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Distributing a Life Saver - insecticide treated mosquito nets reduce child deaths in Somalia

© UNICEF/2007/CKMinihane
A young boy at the Hanano 1 IDP camp with an Insecticide Treated Mosquito net donated by the Baidoa MCH Clinic

By Christine Kapka

Baidoa, Central/Southern Somalia, November, 2007 – It was almost a year ago that Ahado Hassan lost her three year old daughter Hawa to malaria. She says she still dreams of her, laughing and playing in the water, and asks the doctor if it is normal for the mind to dream of those things which are lost forever. The doctor is busy examining Ahado’s other daughter, Fatima. She is sick with stomach pain and constant diarrhea; she’s losing weight and suffers from fevers. The doctor will test her for malaria.

At least one out of every seven children born today in Somalia will not live to see their fifth birthday. Most will die from easily preventable or treatable illnesses such as diarrhea and malaria.

Malaria is one of the leading killers of children under age five accounting for almost 1 death in 10 worldwide and nearly 1 in 5 in sub-Saharan Africa.

“This is why our mosquito net programme is so important,” said Dr. Abdinor Mohamed, a UNICEF staff member and coordinator for the Global Fund for Malaria programme. “It doesn’t get any worse than having your child die in your arms.”

At the time of her daughter’s death, Ahado did not have a mosquito net. In fact, she had no idea what malaria was, what the symptoms were, how to treat it or where to go for help. In a country where the residents can suffer from several malaria attacks in any given year, she made do the only way she knew how.

“I was confused by the different symptoms and thought it was a fever sickness of some type and I gave my daughter the herbal remedies that I learned from my mother,” said Ahado. “But they didn’t work to stop the terrible fevers and chills. Then my husband and I called the religious leader from our neighborhood. He performed many prayers and rituals for her but nothing seemed to help. Finally, my family forced me to take her here, even though I did not want to. I was afraid.”

But it was too late. Her daughter died in her arms at the clinic.

To prevent cases such as these, a malaria reduction programme has been established that aims to decrease malaria by distributing free mosquito nets to the vulnerable and poor population in high-risk areas. To help those already infected, UNICEF supports the provision of WHO-recommended Artemisinin-based Combination Therapy.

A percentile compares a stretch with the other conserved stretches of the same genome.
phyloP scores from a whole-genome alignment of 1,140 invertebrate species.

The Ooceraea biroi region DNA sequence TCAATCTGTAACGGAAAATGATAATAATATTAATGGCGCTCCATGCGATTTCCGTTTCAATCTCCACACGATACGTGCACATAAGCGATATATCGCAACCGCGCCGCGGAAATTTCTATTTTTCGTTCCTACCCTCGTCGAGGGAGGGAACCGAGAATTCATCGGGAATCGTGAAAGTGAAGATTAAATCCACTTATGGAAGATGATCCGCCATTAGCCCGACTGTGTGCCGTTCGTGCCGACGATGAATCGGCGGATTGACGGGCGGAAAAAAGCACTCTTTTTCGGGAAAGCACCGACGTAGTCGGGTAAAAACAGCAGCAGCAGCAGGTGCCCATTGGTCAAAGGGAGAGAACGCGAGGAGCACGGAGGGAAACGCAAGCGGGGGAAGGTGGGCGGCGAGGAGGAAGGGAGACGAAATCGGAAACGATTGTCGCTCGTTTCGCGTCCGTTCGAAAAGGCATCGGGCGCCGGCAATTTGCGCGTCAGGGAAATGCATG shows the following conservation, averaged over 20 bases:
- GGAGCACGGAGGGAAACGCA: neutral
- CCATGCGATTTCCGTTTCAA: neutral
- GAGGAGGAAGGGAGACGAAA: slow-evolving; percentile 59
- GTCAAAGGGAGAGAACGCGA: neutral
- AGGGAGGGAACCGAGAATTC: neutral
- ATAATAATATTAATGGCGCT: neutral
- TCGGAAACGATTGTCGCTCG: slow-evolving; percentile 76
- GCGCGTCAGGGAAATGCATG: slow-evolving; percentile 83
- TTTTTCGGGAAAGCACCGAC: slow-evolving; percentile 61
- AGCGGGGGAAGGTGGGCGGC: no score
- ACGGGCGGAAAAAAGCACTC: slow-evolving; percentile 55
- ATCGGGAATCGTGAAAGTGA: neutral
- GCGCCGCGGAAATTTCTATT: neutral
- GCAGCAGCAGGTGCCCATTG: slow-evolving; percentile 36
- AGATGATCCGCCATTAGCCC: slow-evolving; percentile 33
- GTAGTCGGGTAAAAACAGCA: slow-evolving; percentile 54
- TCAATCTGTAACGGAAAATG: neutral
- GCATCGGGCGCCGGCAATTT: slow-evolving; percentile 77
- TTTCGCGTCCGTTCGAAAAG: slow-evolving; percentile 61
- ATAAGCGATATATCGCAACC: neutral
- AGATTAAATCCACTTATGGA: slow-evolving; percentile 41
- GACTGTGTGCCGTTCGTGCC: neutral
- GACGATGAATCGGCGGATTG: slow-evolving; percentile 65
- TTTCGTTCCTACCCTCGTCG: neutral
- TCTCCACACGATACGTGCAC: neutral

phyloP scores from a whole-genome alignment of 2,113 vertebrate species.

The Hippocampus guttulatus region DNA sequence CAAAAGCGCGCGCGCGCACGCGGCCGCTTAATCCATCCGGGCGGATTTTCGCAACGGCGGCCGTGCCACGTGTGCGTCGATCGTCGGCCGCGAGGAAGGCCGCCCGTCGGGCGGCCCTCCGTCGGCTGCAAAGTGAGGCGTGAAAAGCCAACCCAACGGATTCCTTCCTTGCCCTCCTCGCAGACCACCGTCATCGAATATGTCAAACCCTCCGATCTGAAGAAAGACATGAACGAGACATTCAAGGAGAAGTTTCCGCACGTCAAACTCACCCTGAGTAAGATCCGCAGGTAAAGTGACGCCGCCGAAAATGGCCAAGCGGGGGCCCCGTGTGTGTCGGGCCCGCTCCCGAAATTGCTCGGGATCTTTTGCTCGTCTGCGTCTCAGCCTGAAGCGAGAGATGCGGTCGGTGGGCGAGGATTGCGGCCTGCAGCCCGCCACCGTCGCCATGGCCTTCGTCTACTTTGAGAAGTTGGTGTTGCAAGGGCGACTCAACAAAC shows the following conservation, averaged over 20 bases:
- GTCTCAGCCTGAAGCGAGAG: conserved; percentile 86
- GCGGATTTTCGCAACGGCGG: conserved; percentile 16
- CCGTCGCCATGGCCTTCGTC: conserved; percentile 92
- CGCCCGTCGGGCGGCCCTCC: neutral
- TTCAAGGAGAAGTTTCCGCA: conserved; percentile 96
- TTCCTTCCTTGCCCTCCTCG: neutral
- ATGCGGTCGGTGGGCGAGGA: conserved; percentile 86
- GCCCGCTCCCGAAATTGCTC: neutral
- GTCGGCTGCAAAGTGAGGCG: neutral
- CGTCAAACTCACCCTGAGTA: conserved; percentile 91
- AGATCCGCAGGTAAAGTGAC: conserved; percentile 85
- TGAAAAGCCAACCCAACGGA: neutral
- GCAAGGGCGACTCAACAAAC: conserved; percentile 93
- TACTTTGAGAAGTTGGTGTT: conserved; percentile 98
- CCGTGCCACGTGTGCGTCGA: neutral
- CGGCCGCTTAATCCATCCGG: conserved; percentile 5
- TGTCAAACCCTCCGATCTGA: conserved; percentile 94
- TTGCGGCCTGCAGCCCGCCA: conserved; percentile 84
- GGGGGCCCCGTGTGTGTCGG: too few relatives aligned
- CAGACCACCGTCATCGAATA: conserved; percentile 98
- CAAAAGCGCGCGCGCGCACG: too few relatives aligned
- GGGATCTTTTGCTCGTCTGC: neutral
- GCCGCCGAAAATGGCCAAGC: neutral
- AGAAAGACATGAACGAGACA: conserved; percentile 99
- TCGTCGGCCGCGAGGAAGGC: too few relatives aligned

UNICEF and its partners hope to reduce adult and child malaria deaths by more than 50% by the year 2010.  Achieving this would not be possible without the support from the Global Fund to Fight AIDS, Tuberculosis and Malaria, who has been supporting malaria control efforts in Somalia since 2004.

Preventive programmes such as this one are particularly essential in Somalia due to the limited number of health facilities and trained medical staff in the country. Somalia’s health care indicators rank among the worst in the world and are due in a large part to the chronic conflict that has affected the country for the last 16 years.

“I have learned a lot from my Hawa’s death,” said Ahado. “About health, nutrition and hygiene and I’ve learned how to take better care of my family and protect them from diseases, especially malaria. And most importantly I have learned to use a mosquito net.”

In 2006, 390,000 insecticide treated bednets were procured through UNICEF’s supply system and distributed to families throughout Somalia. The impact of this mass distribution, targeting young children and pregnant women, is already evident. Records from Jowhar Hospital in Central and Southern Somalia show a huge decrease in malaria admissions, down from 1849 patients in 2005 to just 49 patients in the first half of 2007. By the middle of 2007, an additional 207,817 nets were in the hands of mothers and children like Ahado and Fatima.

 

 
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